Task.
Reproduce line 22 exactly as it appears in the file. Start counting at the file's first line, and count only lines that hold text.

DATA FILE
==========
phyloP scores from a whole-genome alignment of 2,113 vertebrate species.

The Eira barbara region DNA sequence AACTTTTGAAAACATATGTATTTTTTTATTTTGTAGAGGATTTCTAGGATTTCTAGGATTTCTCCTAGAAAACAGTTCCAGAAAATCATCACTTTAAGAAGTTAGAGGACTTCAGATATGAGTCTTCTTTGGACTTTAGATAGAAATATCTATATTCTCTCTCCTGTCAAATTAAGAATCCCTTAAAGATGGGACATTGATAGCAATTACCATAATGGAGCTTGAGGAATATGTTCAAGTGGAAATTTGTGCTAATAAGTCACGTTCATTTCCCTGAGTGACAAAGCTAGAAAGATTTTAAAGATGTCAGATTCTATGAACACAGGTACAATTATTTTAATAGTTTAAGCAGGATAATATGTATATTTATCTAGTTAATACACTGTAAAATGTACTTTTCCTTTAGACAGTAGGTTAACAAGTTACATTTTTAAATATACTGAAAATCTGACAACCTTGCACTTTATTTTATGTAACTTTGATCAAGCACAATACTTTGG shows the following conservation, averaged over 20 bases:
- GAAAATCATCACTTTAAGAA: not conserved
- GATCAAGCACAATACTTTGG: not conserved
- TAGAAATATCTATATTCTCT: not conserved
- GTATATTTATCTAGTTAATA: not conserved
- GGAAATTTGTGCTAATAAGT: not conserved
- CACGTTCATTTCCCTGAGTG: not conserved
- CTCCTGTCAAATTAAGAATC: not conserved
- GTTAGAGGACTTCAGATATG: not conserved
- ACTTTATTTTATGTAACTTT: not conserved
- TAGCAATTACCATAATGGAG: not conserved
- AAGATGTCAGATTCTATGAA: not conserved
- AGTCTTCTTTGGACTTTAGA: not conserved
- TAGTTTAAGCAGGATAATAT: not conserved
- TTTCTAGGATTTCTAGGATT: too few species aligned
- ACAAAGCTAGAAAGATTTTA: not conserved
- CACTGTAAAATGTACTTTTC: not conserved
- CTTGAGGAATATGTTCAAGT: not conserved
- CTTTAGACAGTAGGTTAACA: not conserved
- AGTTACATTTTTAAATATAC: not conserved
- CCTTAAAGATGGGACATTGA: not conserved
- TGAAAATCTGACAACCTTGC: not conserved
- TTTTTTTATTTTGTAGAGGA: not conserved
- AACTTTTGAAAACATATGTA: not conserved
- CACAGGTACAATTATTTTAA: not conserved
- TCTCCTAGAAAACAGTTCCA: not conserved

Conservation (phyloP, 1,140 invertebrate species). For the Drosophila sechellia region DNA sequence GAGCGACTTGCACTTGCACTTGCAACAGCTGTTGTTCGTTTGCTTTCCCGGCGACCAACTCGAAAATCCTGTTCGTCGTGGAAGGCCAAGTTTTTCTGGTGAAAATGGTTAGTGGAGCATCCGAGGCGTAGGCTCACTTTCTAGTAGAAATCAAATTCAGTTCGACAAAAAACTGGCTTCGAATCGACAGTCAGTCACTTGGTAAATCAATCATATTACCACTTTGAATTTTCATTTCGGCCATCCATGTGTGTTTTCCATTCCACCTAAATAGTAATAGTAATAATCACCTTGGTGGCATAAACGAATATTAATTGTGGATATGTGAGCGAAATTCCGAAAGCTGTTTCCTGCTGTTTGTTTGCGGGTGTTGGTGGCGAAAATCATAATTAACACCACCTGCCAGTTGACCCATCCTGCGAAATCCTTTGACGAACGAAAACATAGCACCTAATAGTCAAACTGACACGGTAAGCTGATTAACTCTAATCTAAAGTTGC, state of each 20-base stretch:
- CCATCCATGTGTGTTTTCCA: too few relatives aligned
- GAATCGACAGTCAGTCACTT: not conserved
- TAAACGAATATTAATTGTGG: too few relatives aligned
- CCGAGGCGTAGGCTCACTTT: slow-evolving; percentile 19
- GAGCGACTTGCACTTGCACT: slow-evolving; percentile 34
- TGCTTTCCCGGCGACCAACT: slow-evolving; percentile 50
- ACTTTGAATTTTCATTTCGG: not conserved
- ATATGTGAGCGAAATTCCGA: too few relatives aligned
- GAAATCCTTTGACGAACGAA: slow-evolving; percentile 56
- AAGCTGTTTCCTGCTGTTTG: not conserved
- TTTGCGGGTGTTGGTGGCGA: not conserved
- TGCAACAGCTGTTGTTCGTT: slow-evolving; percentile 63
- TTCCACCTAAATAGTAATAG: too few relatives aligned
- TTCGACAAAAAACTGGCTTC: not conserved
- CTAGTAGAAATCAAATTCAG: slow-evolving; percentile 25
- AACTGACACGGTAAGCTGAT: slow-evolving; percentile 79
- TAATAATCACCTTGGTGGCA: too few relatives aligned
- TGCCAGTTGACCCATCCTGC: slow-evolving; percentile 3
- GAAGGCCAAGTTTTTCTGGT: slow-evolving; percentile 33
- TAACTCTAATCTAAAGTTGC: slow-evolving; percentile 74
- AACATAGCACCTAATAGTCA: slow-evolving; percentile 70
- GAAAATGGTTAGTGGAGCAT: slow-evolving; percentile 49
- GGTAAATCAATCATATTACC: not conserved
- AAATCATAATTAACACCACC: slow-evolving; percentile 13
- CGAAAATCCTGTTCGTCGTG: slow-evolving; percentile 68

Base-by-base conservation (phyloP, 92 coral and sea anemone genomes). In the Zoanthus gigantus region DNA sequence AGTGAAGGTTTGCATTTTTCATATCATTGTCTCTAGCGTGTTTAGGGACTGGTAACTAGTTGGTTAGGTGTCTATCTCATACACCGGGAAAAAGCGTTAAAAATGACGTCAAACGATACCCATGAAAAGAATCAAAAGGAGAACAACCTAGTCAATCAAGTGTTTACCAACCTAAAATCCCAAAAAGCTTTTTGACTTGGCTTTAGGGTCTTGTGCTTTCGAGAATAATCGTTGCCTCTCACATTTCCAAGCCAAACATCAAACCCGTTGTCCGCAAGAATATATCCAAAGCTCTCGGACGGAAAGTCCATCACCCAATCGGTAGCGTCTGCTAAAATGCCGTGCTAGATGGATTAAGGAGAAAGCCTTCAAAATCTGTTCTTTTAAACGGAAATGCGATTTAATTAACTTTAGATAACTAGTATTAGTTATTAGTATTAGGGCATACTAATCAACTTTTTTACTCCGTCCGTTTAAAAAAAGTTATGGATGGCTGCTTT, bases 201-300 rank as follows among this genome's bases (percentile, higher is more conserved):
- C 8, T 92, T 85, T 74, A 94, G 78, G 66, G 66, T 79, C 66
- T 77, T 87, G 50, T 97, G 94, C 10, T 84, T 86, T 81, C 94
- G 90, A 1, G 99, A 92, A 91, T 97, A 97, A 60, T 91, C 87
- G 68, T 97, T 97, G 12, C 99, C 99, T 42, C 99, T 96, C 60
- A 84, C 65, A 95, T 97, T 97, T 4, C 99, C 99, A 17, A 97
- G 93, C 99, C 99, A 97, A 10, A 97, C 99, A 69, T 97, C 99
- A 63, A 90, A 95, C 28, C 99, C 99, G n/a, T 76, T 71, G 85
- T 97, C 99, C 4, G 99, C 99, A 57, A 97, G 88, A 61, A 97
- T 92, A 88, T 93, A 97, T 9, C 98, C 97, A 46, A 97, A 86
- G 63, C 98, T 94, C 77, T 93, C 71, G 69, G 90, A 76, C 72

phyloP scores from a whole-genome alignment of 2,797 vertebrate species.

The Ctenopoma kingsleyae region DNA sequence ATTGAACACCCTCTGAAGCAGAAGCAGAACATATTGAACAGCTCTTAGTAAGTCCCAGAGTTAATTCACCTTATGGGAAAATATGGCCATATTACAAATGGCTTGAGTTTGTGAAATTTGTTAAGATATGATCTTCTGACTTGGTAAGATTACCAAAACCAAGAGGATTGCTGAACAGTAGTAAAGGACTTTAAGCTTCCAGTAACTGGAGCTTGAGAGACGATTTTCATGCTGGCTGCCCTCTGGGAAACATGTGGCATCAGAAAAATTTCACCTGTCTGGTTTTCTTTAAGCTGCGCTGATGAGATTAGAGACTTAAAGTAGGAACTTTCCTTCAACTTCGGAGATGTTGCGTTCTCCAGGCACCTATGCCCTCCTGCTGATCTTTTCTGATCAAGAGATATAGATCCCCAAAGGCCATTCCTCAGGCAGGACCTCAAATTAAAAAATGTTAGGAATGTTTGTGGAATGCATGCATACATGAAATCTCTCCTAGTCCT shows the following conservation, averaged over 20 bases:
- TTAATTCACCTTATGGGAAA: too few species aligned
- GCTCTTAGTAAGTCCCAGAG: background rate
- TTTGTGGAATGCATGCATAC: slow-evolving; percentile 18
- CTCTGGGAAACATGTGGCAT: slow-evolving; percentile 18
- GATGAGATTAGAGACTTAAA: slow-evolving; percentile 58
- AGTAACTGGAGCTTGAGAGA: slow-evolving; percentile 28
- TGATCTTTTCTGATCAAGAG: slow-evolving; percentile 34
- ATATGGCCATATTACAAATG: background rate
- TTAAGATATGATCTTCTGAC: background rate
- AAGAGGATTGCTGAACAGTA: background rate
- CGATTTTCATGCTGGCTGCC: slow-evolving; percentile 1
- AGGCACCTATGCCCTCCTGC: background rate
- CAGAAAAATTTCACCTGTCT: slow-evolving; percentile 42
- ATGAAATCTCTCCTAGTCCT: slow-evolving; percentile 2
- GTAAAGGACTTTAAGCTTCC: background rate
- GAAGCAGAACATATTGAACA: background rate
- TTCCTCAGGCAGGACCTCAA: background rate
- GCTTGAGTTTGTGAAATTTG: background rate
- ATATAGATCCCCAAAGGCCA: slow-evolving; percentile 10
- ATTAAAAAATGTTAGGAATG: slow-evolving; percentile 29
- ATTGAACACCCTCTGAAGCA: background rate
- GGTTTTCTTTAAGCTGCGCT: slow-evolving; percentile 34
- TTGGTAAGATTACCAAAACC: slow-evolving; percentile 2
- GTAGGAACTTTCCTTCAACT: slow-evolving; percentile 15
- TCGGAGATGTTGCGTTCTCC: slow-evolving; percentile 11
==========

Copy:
- CCTTAAAGATGGGACATTGA: not conserved